Of note, the GEFU grinder does grind slightly more coffee than the VSSL Java. It will grind “up to 4 cups” of filter coffee or French press according to the company. Further research shows that means about 40g. The VSSL Java will do 20g. I timed a complete grind with both the GEFU Lorenzo and the VSSL Java. The GEFU Lorenzo took me 1 minute, 28 seconds to grind through the hopper on a medium-fine grind. The VSSL Java took me 51 seconds to grind the contents of hits hopper on a similar setting. Remember, the GEFU has twice the capacity. But, if you do the math, in theory, to grind 40 grams, it would take you 1 minute and 2 seconds with the VSSL. Granted, you’d have to empty it, and refill the hopper. But the VSSL bests the GEFU in ease of grinding. 

From a size perspective, the GEFU Grinder isn’t nearly as compact. When in the stowed configuration, the Lorenzo is 9.2″ x 6.06″ x 4.25″. In comparison, the Java is 6” x 2” x 2″. The VSSL Java can have all of its components inside itself and stows in a compact, tidy fashion and has an included canvas storage bag. The GEFU Lorenzo stows its large removable arm on the grinder’s side, but the wide plastic top remains intact. It also does not include a carry bag. Add to it the larger Lorenzo is also 2 oz heavier, and the VSSL Java is a more travel-friendly unit. Plus it’s far more durable than the GEFU. One advantage the GEFU Lorenzo has is price. It’s about $50—roughly 1/3 the price of the VSSL product.


The more we used the VSSL Java, the more we liked it. We made several cups of coffee with it over a weekend on the Oregon coast with friends. There we used a vintage La Pavoni espresso maker belonging to our good friend Scott Fisher who runs Bella Culinary Adventures. Scott knows his way around a good cup of coffee and has been writing about the beverage for some time. We put the VSSL Java in his hands for his opinion.

“The feel of the action when you’re grinding is smooth—it’s a quality piece. The push-button release for filling it is easy to work, and the magnetic catch on the grinding knob feels precise and positive. Just don’t let it fall if you’re out on the trail,” he said.

Weighing coffee beans in the VSSL Java coffee grinder.

“For our test shots, we weighed out 15 grams of a dark-roast coffee and made a couple of shots of espresso,” explained Scott. “We could have squeezed in another 5 grams or so of beans into the VSSL Java if we needed a larger dose, but the La Pavoni pre-millenium we were using maxes out around 13g in the double basket. This was more than adequate for that.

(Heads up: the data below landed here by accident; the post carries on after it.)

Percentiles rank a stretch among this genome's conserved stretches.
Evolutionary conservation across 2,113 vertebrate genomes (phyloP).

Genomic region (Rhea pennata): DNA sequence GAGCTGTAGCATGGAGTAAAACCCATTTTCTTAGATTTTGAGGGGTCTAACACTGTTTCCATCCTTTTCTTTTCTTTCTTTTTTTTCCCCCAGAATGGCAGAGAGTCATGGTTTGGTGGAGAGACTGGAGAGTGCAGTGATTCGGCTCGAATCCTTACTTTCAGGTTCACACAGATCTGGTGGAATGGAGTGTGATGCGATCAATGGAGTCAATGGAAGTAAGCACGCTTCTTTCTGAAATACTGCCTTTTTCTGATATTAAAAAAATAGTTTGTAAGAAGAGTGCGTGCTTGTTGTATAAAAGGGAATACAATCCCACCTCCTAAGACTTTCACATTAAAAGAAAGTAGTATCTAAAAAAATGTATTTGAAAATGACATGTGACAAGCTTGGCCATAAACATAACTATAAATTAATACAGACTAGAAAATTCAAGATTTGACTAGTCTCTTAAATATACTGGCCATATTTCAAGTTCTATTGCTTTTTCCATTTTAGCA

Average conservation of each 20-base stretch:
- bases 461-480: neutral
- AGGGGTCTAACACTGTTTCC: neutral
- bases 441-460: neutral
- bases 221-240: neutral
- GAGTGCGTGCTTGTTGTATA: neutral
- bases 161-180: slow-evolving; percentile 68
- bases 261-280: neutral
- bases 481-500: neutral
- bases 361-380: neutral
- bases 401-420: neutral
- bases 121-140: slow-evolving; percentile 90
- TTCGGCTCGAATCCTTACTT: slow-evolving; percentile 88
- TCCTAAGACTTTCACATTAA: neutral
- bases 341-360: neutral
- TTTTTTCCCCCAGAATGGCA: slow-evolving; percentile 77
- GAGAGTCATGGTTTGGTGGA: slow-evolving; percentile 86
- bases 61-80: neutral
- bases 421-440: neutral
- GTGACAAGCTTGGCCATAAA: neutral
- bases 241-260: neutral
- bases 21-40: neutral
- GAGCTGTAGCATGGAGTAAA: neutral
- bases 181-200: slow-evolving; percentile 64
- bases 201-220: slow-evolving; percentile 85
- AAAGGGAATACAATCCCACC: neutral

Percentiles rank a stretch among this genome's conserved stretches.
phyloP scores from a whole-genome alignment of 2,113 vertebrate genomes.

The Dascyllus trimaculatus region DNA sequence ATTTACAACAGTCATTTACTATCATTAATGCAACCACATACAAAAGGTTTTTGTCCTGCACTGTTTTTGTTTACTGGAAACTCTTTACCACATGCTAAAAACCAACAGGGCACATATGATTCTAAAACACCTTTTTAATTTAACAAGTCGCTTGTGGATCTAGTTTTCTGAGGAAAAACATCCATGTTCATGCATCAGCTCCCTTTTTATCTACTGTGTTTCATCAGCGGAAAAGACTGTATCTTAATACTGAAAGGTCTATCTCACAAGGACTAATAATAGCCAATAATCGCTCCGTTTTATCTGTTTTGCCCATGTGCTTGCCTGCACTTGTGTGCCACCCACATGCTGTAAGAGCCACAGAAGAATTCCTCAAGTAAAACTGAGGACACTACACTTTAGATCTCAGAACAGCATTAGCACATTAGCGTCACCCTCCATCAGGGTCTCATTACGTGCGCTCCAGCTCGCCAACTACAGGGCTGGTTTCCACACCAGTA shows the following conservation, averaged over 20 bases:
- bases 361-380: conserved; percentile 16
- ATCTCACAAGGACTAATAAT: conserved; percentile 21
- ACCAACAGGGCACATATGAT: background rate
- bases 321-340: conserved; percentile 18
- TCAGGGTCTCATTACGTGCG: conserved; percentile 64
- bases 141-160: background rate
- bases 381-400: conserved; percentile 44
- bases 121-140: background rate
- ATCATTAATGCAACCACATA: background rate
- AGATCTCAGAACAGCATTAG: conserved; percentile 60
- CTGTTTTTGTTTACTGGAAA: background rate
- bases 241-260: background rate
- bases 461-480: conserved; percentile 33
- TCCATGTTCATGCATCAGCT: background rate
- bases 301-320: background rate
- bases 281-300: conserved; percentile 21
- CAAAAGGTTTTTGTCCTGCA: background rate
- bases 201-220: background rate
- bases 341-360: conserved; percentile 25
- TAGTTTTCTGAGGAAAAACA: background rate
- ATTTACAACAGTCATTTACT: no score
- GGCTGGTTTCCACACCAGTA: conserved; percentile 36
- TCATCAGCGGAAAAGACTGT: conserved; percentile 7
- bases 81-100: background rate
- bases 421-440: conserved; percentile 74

“We also noticed that the grinds container, which unscrews from the bottom of the VSSL Java, was just about the ideal size for tamping the pre-mill Pavoni: about 49mm. That’s one less piece of kit you need to pack,” he said. 

Using a La Pavoni. espresso machine.

“For our first shot, we set it just about as fine as possible while still getting grinds in the container. (If you crank the grind setting all the way down, nothing comes out.) That produced grinds that were actually too fine for the La Pavoni: our first shot ‘choked’ the machine, requiring tremendous force and much more time to finish the pull. The flavor was still surprisingly good, but this wasn’t something we’d want to do every day, especially while camping. (To be fair, neither is the La Pavoni.) 

Espresso using coffee ground in a VSSL Java grinder

“For our second shot, we dialed it about 8 clicks coarser. The result was just about perfect for the Pavoni, with a 13g dose, a 15-second preinfusion, and a 30-second pull yielding 30g of espresso with a smooth, balanced flavor. 

“The verdict: It’s nice to have the extra margin of fineness on this machine, in case you vary your brewing method. (Turkish coffee, anyone?) It can take you a couple of test shots to get the grind exactly where you like it, so try it at home to find the perfect setting for the brewer you’re planning to take overlanding,” says Scott.

A cappuccino using coffee made using the VSSL Java coffee grinder.

Mercedes and I both agree that the VSSL Java will be put into our camping kit for coffee. Whether we’re making an Aeropress, a French Press, or a pour-over, the VSSL Java’s compact size, durable structure, and seemingly infinite grind settings make it a winner in our book. It’s not the cheapest grinder on the market at $150, but for some of us, the price of making a great cup of coffee on the go is worth it. 

VSSL supplied this product at no cost in exchange for an honest, unbiased review.

1 Comment

  1. Andy-Mercedes.
    Andy, what are you doing up at 6.30 am? I have Coffee for you 2 when you come.100% PERUVIAN DECAF COFFEE, get this? SWISS WATER PROCESS. Do the Swiss’ have better water ?You had the coffee before, you said it was good.Can’t wait to see you guys.